James Schell

 

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James Schell, 1933 - 2006, was born in the U.S.A. He earned a B. Mus. from North Texas State University and a M.Mus from Yale University.

Early in his musical career James was First horn and Associate Conductor of the U.S. Fourth Army Band and Orchestra, Conductor of opera and choirs at North Texas State University and was a member of the French horn sections of the Dallas Symphony Orchestra, Dallas Civic Opera, New Haven Symphony, New Haven Opera, New Haven Wind Quintet, Schubert Theatre Orchestra and Litchfield Festival Orchestra.

Torches, Torches    by James Schell
SATB    $2.35    CP 1035  - view the score

This is a clever, rhythmically vital, and celebratory piece. It is well written for voices and is a joy to sing.

 

In 1964 James Schell was appointed to the UBC Faculty of Arts as an instructor of Music Theory in the Department of Music, retiring in 1999. Professor Schell was an animated and gifted teacher of theory giving concepts meaning and bringing masterpieces to life for students in his classes with his style of analyzing works. In addition to teaching theory, he served music by conducting several ensembles such as the Wind Symphony, UBC Symphony Orchestra, University Singers and UBC Choral Union and was Chorus-master for several UBC Opera productions including Mozart’s Cosi Fan Tutte; Vaughn-Williams Riders to the Sea and Sondheim’s SweeneyTodd.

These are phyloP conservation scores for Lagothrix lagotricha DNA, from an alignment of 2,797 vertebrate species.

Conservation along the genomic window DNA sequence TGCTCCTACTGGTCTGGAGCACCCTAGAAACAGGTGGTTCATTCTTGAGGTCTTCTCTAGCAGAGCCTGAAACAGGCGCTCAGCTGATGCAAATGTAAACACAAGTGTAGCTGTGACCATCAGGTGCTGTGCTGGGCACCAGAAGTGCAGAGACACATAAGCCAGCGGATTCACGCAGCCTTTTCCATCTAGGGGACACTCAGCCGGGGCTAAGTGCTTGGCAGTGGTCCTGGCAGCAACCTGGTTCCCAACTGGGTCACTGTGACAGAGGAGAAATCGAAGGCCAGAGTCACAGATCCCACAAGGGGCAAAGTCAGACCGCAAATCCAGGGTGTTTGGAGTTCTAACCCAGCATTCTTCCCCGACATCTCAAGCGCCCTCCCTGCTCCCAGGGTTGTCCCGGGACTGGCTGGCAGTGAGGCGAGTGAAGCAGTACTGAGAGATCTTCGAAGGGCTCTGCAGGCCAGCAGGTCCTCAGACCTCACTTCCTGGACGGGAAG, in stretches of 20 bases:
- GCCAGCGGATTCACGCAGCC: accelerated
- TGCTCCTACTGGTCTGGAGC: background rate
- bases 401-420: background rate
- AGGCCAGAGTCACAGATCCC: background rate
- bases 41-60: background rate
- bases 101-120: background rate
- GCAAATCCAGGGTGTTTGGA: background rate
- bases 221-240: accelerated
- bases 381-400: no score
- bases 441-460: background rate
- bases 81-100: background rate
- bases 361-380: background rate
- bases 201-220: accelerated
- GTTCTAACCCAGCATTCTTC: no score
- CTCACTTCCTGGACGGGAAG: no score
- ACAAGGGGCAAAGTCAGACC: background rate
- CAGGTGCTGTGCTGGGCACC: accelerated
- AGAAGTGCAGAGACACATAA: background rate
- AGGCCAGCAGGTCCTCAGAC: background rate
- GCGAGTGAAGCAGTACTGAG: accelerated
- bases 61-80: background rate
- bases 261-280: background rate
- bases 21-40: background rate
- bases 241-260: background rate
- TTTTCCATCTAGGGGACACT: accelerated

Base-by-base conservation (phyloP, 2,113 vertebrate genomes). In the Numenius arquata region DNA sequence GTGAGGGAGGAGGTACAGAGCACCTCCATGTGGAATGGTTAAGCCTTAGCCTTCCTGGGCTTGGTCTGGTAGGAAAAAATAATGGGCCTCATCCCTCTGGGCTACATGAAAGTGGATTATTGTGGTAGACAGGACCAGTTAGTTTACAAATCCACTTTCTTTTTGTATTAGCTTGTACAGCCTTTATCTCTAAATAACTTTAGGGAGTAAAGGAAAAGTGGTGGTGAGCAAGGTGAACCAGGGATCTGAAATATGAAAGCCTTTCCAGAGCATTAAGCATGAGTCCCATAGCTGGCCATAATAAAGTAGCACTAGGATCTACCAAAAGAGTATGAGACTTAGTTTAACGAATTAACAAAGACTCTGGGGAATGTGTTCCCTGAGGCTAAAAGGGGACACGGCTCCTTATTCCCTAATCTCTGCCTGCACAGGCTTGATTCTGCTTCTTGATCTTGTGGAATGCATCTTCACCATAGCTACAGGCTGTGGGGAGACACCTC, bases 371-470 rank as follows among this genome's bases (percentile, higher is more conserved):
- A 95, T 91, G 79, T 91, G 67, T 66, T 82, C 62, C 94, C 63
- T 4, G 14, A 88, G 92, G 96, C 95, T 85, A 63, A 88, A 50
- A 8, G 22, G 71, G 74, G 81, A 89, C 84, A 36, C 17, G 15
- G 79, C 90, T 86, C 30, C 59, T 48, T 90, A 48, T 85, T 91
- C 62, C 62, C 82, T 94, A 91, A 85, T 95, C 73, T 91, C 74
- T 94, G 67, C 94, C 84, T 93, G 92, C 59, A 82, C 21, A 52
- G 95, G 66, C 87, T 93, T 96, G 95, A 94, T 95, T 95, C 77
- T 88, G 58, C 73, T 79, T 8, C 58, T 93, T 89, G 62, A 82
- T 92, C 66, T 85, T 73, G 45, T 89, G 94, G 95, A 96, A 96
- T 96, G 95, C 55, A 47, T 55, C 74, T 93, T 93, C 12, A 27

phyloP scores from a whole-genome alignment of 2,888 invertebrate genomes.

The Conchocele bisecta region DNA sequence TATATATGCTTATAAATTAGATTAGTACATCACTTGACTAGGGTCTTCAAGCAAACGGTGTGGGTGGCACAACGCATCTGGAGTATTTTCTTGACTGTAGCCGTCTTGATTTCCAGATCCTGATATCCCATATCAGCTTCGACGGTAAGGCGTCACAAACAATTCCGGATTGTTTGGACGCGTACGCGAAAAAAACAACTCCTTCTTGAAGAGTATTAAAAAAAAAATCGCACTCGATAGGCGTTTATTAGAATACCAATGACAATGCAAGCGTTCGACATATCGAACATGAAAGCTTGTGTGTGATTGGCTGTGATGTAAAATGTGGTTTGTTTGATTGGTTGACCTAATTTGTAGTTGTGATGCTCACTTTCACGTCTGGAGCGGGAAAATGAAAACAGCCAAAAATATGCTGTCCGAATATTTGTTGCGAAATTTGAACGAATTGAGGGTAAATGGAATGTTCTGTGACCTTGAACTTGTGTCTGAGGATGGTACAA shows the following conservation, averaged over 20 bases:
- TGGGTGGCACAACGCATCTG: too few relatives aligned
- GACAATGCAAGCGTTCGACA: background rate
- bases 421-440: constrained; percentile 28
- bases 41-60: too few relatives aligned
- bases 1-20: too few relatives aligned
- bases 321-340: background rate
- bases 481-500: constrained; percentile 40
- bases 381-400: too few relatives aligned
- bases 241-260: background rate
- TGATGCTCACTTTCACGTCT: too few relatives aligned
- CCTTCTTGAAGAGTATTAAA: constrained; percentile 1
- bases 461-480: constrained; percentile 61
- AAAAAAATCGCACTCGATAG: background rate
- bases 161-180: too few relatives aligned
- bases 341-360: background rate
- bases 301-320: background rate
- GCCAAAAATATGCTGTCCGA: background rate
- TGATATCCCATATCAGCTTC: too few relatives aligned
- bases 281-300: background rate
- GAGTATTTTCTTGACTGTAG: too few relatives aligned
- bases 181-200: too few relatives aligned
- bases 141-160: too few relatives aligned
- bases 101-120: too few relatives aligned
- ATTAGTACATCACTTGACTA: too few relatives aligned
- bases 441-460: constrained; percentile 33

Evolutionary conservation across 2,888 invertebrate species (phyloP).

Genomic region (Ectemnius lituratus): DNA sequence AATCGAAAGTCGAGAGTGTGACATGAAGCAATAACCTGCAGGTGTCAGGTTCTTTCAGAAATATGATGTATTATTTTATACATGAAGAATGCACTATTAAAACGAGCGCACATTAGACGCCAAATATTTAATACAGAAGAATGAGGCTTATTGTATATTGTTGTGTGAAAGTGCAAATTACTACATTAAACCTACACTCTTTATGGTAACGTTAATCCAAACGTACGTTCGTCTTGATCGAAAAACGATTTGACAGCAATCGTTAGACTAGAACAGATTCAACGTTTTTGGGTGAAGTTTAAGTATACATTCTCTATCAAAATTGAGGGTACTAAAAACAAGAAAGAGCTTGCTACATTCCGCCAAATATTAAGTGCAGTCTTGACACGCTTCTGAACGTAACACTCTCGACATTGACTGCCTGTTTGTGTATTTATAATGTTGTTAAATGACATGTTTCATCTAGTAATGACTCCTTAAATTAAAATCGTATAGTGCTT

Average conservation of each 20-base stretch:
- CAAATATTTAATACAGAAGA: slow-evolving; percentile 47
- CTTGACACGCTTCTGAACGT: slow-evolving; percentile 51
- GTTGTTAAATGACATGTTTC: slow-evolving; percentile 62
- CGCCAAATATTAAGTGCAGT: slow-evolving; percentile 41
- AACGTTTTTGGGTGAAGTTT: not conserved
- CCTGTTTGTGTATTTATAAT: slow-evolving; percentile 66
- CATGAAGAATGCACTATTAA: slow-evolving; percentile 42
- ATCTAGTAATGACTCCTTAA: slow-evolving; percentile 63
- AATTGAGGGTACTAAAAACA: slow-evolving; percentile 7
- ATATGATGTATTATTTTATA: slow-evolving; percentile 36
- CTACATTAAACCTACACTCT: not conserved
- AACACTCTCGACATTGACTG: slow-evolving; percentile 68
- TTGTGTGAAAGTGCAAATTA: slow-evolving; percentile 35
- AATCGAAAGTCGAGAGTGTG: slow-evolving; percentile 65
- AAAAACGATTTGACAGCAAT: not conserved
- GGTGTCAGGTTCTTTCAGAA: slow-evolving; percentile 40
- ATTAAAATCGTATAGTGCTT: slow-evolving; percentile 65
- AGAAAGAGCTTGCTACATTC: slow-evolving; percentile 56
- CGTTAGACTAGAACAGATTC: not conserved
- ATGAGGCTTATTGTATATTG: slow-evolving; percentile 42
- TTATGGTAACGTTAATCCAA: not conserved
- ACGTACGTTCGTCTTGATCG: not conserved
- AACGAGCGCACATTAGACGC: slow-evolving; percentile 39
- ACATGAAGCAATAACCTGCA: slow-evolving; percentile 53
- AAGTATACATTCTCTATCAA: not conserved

The University Singers and UBC Choral Union are the two ensembles that he was most involved with as Director. He conducted Choral Union for over twenty years, took the University Singers on a number of successful tours around the province and made two recordings(released in 1978 & 1981 respectively). James Schell also composed works for choir, string orchestra, and chamber music. As a conductor he is credited with giving the Vancouver premier performances of Mozart’s Grand Mass in C Minor (1967), Carl Orff’s Carmina Burana (1970) and the world premiers of works by eminent Canadian composers including Jean Coulthard, Peter Bjerring, and Stephen Chatman.